Letters From Iwo Jima is a stirring and powerful film delivered by a director who has developed a reputation for great film making. I will not deny that Eastwood’s films aren’t for everyone and he does have his fair share of detractors. However, I am firmly in the pro-Eastwood camp, and when people ask me why all I need do is point to a movie like Letters From Iwo Jima. With this film you can see the great effect Eastwood’s minimalist direction can have, his ability to work with actors and his ability to adapt to different situations. I am not a fan of labeling films as masterpieces, but I will label a film as such from time to time. I have no qualms putting the masterpiece label on Letters From Iwo Jima, because it is that seminal of a work of art. How often will you find a World War II movie made by an American director, in Japanese, that treats the Japanese soldiers as the human beings that they are? The answer to that is simple, not very often. Just like it isn’t very often that a movie like Letters From Iwo Jima comes around.

Rating:

****

Cheers,
Bill

7 responses to “World War II Marathon: Letters From Iwo Jima (2006)

  1. You were obviously blown away by this film. I have it on DVD, but haven’t watched it since its release, so I won’t deny that some of the memories of the film are hazy. I remember liking a fair bit however, mostly for the visual qualities and the interesting idea of telling the story of Iwo Jimo from the Japanese perspective. Maybe I’ll do a review for my blog in a couple of weeks to refresh my memory.

  2. worldwar1letters

    Readers will also enjoy Soldier’s Mail: Letters Home from a New England Soldier 1916-1919 which features the writings of U.S. Sgt. Sam Avery during the American involvement in the Great War. A compelling eyewitness narrative from the hot sands along the Rio Grande to the cold mud along the Meuse.
    http://worldwar1letters.wordpress.com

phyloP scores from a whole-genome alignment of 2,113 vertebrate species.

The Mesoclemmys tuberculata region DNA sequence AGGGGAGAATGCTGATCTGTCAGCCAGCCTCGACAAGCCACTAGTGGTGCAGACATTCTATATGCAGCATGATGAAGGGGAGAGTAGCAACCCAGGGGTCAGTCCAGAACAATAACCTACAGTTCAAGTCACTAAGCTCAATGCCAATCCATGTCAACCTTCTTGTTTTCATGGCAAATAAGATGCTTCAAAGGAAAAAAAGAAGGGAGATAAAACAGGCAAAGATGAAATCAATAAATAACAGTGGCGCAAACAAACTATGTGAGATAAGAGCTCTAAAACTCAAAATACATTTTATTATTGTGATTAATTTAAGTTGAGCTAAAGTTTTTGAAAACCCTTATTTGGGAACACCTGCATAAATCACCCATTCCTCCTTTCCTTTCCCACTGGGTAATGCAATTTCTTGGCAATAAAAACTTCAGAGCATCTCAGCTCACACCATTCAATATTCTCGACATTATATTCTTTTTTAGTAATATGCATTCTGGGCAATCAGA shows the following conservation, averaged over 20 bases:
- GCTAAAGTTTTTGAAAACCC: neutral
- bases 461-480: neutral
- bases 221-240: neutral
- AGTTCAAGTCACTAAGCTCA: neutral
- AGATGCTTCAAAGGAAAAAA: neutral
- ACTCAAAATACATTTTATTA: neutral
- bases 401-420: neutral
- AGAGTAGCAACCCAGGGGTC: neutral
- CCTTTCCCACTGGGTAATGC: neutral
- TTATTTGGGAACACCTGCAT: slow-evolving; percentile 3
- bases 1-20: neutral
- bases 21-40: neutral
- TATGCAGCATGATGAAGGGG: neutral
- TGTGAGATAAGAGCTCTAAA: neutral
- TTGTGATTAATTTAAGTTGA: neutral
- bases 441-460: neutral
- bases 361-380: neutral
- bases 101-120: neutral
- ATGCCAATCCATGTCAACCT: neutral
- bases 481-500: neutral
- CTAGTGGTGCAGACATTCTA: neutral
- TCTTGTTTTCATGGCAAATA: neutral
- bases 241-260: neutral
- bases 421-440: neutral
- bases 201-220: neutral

3. I’d like to respond to your conclusion that this film is about “individual in war,” at least as it applies to soliders other than Saigo. I think you are on to something, but are making a mistake to assume Saigo is representative of Japanese soldiers as a group.

    Saigo’s individualism does not embody the Japanese psyche at the time of WWII, it runs counter to it. American audiences can identify with Saigo because he is familiar. But it is innaccurate to say that the majority of Japanese soliders in the film (and certainly in the real-life WWII) were “not all that different from their American counterparts.” The Japanese soldier was known and feared because he valued his country and his honor enough to give his life far more willingly than his American counterpart. This is why there were very few incidents of Japanese soliders surrendering in any significant number (in contrast to American or German surrenders in Europe). The Battle of Iwa Jima demonstrated this mindset as the Japanese embarked to fight a suicidal battle of attrition.

    I don’t mean to suggest there weren’t Japansese soldiers like Saigo. But a soldier like Saigo stood apart from his fellow Japanese soldiers both in the movie and in the actual history. He certainly did not embody the persona of the Japansese soldier at that time.